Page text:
On Being Seen

Everyone knows I’m an introvert.

Well, almost everyone. I’ve had a few people say that they wouldn’t have pegged me as one because I’m funny, I like to go places and host parties.

All that is true, but if I don’t have downtime to recharge my batteries, I get into a bad place, emotionally and mentally. And let’s just say that I’m long overdue for some solitude.

When you’re an introvert at heart, you don’t really like being noticed. So you tend to suffer in silence because it’s hard to open up to others when the end result means bringing on more draining social interaction.

I don’t know about other Christian introverts, but I do that with God sometimes, too. Instead of taking my cares to Him, I just soldier on, shouldering burdens that grow heavier by the day, trudging along in that pattern I default to because it’s dark and shady and nobody is around.

Pardon the cliche, but it’s incredibly hard for me to “let go and let God”.

I struggle with letting people be there for me, too. The older I get, the harder I find it to trust others with the things that are truly dear to me. People have taught me that if I drop one of these burdens off on them, they’re likely to spread out the contents and gather everyone ’round for a laugh-fest before they make a bonfire out of my things. Inner circles nearly always contain a few Judases. Whether keeping things internal is an introverted trait, or a measure of wisdom, or something else entirely, I’m not sure. Some issues I’m dealing with now, I’ve only been able to share with my husband and maybe one carefully chosen friend.

Honestly? This particular time in my life feels like standing in front of the monkey cage at the zoo, being pelted with handfuls of steaming rejection, criticism, and negativity. It leaves me feeling like such a failure, that I stop wanting to seek God. Because in that brightest of all spotlights, I see even more clearly how little I measure up to what I ought to be.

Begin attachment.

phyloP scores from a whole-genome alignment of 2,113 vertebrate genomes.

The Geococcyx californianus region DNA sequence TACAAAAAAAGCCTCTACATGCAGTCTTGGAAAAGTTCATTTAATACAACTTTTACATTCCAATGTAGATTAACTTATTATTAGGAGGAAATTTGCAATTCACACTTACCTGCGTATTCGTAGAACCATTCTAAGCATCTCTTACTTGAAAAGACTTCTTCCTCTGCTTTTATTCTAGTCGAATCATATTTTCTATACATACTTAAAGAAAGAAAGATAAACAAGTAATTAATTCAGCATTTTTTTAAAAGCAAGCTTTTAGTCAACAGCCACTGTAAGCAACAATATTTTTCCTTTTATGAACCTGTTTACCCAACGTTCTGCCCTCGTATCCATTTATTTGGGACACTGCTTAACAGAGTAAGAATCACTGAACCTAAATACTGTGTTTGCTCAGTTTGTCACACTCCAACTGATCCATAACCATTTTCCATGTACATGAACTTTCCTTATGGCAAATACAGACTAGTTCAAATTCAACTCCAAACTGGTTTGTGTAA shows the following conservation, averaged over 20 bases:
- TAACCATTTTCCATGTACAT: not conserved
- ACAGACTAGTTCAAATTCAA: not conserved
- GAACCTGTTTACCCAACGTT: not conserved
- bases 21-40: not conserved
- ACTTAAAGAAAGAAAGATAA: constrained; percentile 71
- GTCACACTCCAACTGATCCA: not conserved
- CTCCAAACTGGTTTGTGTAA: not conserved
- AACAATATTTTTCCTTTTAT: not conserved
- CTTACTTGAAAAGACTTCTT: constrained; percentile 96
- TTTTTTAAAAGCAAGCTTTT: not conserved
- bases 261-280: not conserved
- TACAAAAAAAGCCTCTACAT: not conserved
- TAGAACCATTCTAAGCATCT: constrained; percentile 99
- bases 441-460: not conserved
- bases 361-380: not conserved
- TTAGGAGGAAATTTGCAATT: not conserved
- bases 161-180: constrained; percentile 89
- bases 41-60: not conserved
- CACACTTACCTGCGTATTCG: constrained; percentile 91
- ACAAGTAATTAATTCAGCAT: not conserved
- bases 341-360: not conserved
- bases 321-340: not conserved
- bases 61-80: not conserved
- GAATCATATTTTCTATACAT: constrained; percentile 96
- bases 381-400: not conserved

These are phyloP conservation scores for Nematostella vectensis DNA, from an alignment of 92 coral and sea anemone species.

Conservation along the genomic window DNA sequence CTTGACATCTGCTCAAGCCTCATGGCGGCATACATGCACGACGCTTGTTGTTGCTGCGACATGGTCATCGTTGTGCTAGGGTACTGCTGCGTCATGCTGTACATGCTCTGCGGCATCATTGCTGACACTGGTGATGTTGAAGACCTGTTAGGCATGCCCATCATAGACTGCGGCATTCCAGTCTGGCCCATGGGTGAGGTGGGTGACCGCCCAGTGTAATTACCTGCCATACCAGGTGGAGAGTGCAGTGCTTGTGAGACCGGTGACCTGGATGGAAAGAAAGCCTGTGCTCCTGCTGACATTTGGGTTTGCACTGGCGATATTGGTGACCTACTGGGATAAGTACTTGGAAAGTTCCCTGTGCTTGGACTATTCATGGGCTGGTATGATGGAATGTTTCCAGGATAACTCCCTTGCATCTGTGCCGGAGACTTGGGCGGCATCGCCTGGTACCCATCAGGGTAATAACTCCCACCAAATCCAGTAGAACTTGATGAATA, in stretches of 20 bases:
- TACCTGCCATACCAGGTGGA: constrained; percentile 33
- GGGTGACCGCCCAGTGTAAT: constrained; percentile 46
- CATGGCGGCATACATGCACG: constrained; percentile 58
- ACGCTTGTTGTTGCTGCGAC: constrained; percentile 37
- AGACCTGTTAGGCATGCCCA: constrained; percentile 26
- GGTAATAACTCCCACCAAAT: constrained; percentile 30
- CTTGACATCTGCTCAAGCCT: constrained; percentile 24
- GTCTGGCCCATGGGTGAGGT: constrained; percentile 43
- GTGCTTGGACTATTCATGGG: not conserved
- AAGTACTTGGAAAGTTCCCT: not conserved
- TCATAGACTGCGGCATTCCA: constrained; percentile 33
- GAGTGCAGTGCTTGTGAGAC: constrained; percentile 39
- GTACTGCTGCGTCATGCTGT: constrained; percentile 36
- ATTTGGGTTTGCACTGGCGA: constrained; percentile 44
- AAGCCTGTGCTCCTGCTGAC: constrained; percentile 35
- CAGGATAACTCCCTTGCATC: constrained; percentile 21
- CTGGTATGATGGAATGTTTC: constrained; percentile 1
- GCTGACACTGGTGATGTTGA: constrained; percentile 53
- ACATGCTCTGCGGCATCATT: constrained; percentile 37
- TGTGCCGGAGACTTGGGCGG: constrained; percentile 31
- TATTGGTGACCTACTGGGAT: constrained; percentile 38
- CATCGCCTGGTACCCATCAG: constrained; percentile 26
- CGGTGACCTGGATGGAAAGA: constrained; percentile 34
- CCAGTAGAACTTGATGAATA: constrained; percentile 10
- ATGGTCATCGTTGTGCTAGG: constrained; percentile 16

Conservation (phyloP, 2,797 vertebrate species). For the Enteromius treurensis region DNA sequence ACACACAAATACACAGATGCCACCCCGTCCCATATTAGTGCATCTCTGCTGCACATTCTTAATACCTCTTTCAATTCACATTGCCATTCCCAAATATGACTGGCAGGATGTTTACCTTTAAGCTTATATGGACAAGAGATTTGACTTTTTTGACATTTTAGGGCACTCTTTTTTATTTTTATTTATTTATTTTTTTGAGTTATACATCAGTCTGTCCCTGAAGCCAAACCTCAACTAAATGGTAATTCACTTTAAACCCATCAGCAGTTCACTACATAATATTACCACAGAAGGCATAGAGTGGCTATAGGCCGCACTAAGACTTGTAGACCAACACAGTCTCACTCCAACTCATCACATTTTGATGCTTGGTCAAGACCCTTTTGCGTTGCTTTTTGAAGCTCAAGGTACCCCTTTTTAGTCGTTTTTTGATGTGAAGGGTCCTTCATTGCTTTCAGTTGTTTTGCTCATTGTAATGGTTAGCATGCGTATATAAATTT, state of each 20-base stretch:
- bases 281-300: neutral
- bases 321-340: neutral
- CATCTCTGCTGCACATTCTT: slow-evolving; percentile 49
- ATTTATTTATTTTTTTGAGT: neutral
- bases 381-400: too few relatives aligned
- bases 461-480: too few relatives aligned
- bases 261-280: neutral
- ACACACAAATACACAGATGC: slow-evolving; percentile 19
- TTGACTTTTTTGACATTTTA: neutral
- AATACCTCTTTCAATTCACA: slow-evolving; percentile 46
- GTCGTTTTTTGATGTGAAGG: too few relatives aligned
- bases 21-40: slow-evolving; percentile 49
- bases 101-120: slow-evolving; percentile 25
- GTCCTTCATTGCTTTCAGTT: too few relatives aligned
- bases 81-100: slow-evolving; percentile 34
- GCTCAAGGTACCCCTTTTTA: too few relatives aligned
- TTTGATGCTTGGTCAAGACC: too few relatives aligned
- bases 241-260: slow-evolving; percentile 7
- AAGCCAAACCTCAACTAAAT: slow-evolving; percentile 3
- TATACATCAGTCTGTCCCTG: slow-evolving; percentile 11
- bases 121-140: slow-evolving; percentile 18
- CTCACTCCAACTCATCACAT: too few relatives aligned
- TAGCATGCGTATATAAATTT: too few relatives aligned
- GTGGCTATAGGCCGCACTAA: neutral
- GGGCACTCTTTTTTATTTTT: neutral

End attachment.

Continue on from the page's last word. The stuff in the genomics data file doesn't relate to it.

Like Adam and Eve in the garden, or when you’re playing hide-and-seek with a toddler — it’s like I’m dumb enough to believe that if I can’t see Him, He can’t see me.

Craziness, I know.

This morning, I stopped trudging that solo path, because I just couldn’t anymore. Not today. I dropped all my crap on the ground and said, “Here, take it. I’m done.”

And I dusted off a devotional and read something that made me cry. Because through it, God let me know the one thing I didn’t know I needed to hear.

He sees me.

There’s a beautiful scene in The Joy Luck Club, outlined more fully here, where June (a character I truly relate to) apologizes to her mother, Suyuan, for always being a disappointment. But Suyuan, instead of agreeing with her daughter, reminds her of a time that she witnessed her compassion when June had no idea anyone noticed or cared. She declared that June had the “best quality heart” and as the two locked their eyes on one another, Suyuan speaks a blessing that June had never before understood: “I see you.”

To Suyuan, June wasn’t a hopeless failure. She didn’t see her shortcomings at all. She just loved her for who she was.

And that’s what God offered me today. I felt like June on the receiving end of her mother’s intense gaze. I felt seen. I felt understood.

I let myself receive the comfort of knowing that even if every other person in the world is against me, He sees my heart. He sees the good seeds He planted there.

And God loves what He made.

He offers that to you today, too. No matter how much the world hates you, no matter how deeply others betray you and use you, no matter how much your motives are questioned or your actions misunderstood–God himself made you and He cherishes what He made.

He sees you.

And that’s a very good thing indeed.










3 replies on “On Being Seen”

  1. Girl, I see you, too. You have been such an inspiration to me. I have learned a lot from you about-perseverance, authenticity,and faith. Keep on keeping on.

Comments are closed.